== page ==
Both Italian authorities and NYPD arrested people believed to have been behind the assassination, but they were never convicted. Some criminals, like infamous gangsters Giuseppe Morello and Ignazio Lupo of the Morello crime family, boasted about killing Petrosino, but there is no evidence to suggest that.

“Morello would not have been the trigger man or Lupo. They stayed in New York, but they were working with a genuine Mafia don, Vito Cascio Ferro, and they sent some people over there, and the Secret Service had infiltrated the Morello, Lupo counterfeiting ring,” Moses says.

Ironically, members of the Morello crime family including Lupo and Giuseppe Morello are buried not too far from Petrosino at Calvary Cemetary.

Following the death of Petrosino, the Italian Squad continued under the guidance of Antonio Vachris.

“The man who really picked up the ball was Lieutenant Anthony [Antonio] Vachris, and he actually went to Italy to complete the mission on which Petrosino was murdered,” Moses says. “Within a year after Petrosino died as this enormous hero, the whole city is mourning him and tens of thousands of people turn out for his funeral. We put saints up on pedestals, but we ignore them. That's what happened. The Italian Squad was getting short shrift, cut back, and ultimately canceled on and off through 1922 when it ended. So the squad ran into a lot of political difficulty.”

The Italian Squad was over just at the dawn of the Roaring Twenties and Prohibition. As bootleggers and members of organized crime families began making and selling liquor illegally, the help of the Italian Squad could have put an end to criminals running amok in cities across the country.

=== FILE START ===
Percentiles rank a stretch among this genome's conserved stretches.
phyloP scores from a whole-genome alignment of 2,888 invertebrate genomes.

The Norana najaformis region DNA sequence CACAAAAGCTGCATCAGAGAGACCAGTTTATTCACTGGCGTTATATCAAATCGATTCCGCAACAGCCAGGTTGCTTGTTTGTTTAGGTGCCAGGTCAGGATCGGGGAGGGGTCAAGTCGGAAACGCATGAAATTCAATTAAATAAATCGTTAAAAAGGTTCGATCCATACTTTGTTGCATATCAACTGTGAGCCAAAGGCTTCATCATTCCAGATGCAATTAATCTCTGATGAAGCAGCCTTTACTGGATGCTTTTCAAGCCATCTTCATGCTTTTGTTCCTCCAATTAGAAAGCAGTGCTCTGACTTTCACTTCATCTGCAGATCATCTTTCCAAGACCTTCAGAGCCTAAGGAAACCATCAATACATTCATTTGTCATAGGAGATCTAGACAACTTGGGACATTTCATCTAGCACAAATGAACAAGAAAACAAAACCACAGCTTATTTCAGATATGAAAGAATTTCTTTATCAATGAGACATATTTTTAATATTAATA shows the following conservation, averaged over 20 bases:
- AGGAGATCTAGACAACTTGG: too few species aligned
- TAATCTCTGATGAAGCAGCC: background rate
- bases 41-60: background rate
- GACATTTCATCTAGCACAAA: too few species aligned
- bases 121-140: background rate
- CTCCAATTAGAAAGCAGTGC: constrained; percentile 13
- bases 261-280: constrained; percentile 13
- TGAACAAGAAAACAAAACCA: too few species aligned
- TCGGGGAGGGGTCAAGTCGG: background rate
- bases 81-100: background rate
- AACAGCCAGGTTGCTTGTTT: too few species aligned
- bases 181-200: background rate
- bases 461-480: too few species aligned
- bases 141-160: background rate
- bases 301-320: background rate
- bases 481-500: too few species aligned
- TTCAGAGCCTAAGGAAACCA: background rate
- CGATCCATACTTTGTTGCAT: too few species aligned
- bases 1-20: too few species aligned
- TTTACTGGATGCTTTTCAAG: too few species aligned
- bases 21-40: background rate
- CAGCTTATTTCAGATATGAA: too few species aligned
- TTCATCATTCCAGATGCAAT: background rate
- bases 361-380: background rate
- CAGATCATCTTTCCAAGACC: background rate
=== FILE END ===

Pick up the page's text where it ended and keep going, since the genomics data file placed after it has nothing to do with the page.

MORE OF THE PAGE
The Legacy of Joe Petrosino, the Italian Squad and the Demise of the Black Hand

The legacy of the Italian Squad can be seen not just in the NYPD but in law enforcement across the country like the FBI and Secret Service. What Petrosino and his men laid out was a foundation that would help shape law enforcement forever.

Just over 20 years after his death, the NYPD’s bomb squad that Petrosino created was put to the test as the Mad Bomber would terrorize the city for 17 years. Some of Petrosino’s early bomb squad tactics are still used today in the NYPD.

Despite his trailblazing career, the work of Joseph Petrosino was seldom spoken about in his family, his great grandnephew, who also happens to be his namesake, tells Inside Edition Digital.

“To tell you the truth, there weren't a lot of tales when I was growing up. It was pretty quiet in the house about him. Occasionally, when I was very young, my grandmother would say something about him. I hadn't heard about him at all, and I guess I was about 8 or 9 years old, and one of my neighbors said to me, ‘You're Italian royalty.’  So I said, ‘What the heck is she saying? Italian royalty,’ he recalls. “You have to understand, I lived in a neighborhood where there were not many Italians. I was in an area that was mostly Irish and Jewish… I went home and I asked my mother, I said, ‘What does she mean Italian royalty?’ She goes, ‘Because you're related to Joe Petrosino, that's your namesake.’ And I said, ‘Well, who is he?’ She says, ‘He was this famous detective and he was killed over in Italy, in Sicily.’ And that's the first I really got a grasp of who he was.”

Despite even living not too far from where Petrosino is buried, his great grandnephew says that what happened to his relative might have been too hard for the rest of the family to discuss, including the officer's widow and his daughter, Adelina, and his granddaughter, Susan Burke.

“I think because he was assassinated they didn't want to bring it up. His granddaughter Susan Burke told me that Adelina, Joe Petrosino's daughter, didn't want to hear any Joe Petrosino stories in the house. She just didn't want to talk about it. So I think there was some lagging hurt there or something, but she just really didn't want to talk about it,” he says.